Arts and humanities curators speak at Next Stage in February, March, and April

Next Stage announces the return of the NXT Curators Series, offering an opportunity for audiences to hear from curators in various arts and humanities fields. The intent, organizers say, is "to shine a light on less known styles and genres, providing a behind-the-scenes look at what curators need to consider when working with their medium."

Keith Marks, executive director of Next Stage Arts, said in a news release that three curators, all speaking on a different facet of what it means to present, collect, and preserve various objects, will be a part of the yearly Curator Series. "The series highlights a diverse lineup of topics - Art Deco, the environmental movement, and a historian committed to preserving music recorded on shellac. The range of topics gives the audiences a broad range of perspectives to consider."

On Sunday, Feb. 18, "Art Deco: Commercializing the Avant-Garde," will be presented by Angelina Lippert, the Chief Curator of Poster House, the country's first museum dedicated to the art and history of posters.

She will discuss the history of Art Deco advertising. This talk covers everything from the Great Gatsby up through the Great Depression, from the Paris Exhibition of 1925 up through the 1939 New York World's Fair. She will also address the "true meaning behind the definition of Deco and how it became the first global art movement."

Lippert is the author of (1)The Art Deco Poster and has lectured at the School of Visual Arts, The Cooper Union, New York University, the Pratt Institute, The New York Times, Columbia University, and The Sotheby's Institute of Art. She has written for Muse by Clio and is currently a reviewer at The New York Journal of Books. She holds a master's in the art of the Russian avant-garde from the Courtauld Institute of Art in London and a bachelor's degree in theology and art history from Smith College.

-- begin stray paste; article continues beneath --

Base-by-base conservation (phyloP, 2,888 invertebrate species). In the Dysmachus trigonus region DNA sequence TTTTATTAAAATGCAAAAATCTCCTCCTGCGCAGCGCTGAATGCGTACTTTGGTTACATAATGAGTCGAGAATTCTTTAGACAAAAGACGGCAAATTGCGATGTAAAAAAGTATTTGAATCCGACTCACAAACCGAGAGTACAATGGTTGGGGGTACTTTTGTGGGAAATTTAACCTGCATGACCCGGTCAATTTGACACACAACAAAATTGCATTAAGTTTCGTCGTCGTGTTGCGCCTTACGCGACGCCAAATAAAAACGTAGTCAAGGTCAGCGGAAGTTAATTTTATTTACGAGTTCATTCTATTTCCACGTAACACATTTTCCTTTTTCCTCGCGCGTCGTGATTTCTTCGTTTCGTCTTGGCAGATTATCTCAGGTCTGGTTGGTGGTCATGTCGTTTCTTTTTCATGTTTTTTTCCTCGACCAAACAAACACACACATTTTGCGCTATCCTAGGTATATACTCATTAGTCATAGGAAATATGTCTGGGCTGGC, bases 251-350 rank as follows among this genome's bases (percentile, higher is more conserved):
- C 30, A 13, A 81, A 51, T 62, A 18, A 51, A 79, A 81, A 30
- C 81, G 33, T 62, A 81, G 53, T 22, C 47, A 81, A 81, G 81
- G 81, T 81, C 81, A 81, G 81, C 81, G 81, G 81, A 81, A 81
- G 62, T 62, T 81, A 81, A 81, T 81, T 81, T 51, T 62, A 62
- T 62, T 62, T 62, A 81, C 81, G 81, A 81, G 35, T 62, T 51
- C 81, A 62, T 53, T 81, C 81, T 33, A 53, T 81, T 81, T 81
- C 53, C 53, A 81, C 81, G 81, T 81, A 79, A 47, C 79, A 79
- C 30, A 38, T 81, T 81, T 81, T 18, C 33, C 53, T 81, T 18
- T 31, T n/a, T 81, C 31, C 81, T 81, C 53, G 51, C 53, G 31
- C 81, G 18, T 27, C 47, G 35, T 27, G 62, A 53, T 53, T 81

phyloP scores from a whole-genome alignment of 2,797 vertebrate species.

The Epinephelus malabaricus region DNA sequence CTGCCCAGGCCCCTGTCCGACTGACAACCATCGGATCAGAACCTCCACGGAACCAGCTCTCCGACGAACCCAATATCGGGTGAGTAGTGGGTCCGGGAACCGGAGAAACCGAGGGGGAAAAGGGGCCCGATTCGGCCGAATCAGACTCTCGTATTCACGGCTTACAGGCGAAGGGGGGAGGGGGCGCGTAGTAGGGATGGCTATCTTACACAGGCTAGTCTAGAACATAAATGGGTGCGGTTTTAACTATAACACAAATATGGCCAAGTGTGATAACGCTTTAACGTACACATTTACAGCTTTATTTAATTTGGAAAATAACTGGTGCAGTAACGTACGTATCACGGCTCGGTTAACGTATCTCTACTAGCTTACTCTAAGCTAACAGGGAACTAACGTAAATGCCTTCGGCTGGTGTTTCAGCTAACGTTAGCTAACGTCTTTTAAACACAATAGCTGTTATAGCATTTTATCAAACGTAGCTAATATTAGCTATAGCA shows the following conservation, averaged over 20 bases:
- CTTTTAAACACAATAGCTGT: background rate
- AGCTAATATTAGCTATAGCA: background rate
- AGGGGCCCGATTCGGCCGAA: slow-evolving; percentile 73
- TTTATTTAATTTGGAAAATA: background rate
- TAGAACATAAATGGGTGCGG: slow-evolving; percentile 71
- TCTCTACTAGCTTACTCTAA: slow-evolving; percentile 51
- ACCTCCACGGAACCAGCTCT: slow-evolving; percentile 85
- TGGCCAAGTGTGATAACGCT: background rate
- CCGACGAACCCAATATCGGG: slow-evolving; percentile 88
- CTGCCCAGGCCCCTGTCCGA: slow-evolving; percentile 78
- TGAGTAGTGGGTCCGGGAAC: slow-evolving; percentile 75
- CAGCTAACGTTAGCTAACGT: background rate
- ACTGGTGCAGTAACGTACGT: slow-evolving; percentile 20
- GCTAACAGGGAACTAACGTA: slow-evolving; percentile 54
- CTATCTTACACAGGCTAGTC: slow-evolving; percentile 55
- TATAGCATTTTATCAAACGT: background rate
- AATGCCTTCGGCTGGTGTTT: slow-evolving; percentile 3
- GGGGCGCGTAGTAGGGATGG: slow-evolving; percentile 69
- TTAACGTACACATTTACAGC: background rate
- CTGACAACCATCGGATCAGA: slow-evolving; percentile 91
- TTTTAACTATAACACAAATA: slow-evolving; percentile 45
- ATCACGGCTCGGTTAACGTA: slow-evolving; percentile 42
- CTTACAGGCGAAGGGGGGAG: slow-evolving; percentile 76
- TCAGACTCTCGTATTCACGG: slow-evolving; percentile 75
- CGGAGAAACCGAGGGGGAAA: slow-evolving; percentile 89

The series continues on Wednesday, March 20, with "Historical Grooves: Archiving the Sounds of the Jewish-Muslim Relationship." (2)Professor Christopher Silver will detail his efforts to amplify a set of 20th-century North African Jewish and Muslim voices, "which for too long have remained silent in the historical record," say organizers.

What if listening for the past could change our understanding of history? In this interactive musical conversation, through selections from his archive of early-20th-century shellac records from Morocco, Algeria, and Tunisia, Silver will introduce the audience to the sounds of the artists whose music "shaped and spoke to an era of profound change and remarkable resilience."

Silver is the Segal Family Assistant Professor in Jewish History and Culture in the Department of Jewish Studies at McGill University. His first book, Recording History: Jews, Muslims, and Music Across Twentieth Century North Africa , was published in 2022 by Stanford University Press and was the winner of the 2023 L. Carl Brown AIMS Book Prize in North African Studies. He is also the founder and curator of the website, a digital archive of North African records from the first half of the 20th century.

The series concludes on Sunday, April 21, with "We Tried to Warn You! Environmental Crisis Posters, 1970–2020," with curator Tim Medland. Recently receiving a full-page review in The New York Times, Medland's show chronicles how graphic designers from around the world have attempted to tackle issues of environmental activism-and how they've both succeeded and failed at changing public consciousness.

Medland is an independent curator who focuses on the history of visual and material culture. He holds a master's degree in museum studies from the University of Leicester, with a concentration in socially engaged practice. His research interests include environmental activism and sustainability, and the histories of transport, propaganda, colonialism, and migration.

All talks are held at Next Stage, 15 Kimball Hill, and are free to attend, but donations are appreciated. Advance registration is available at For information, call 802-387-0102.

This Arts item was submitted to The Commons.

Subscribe to the newsletter for weekly updates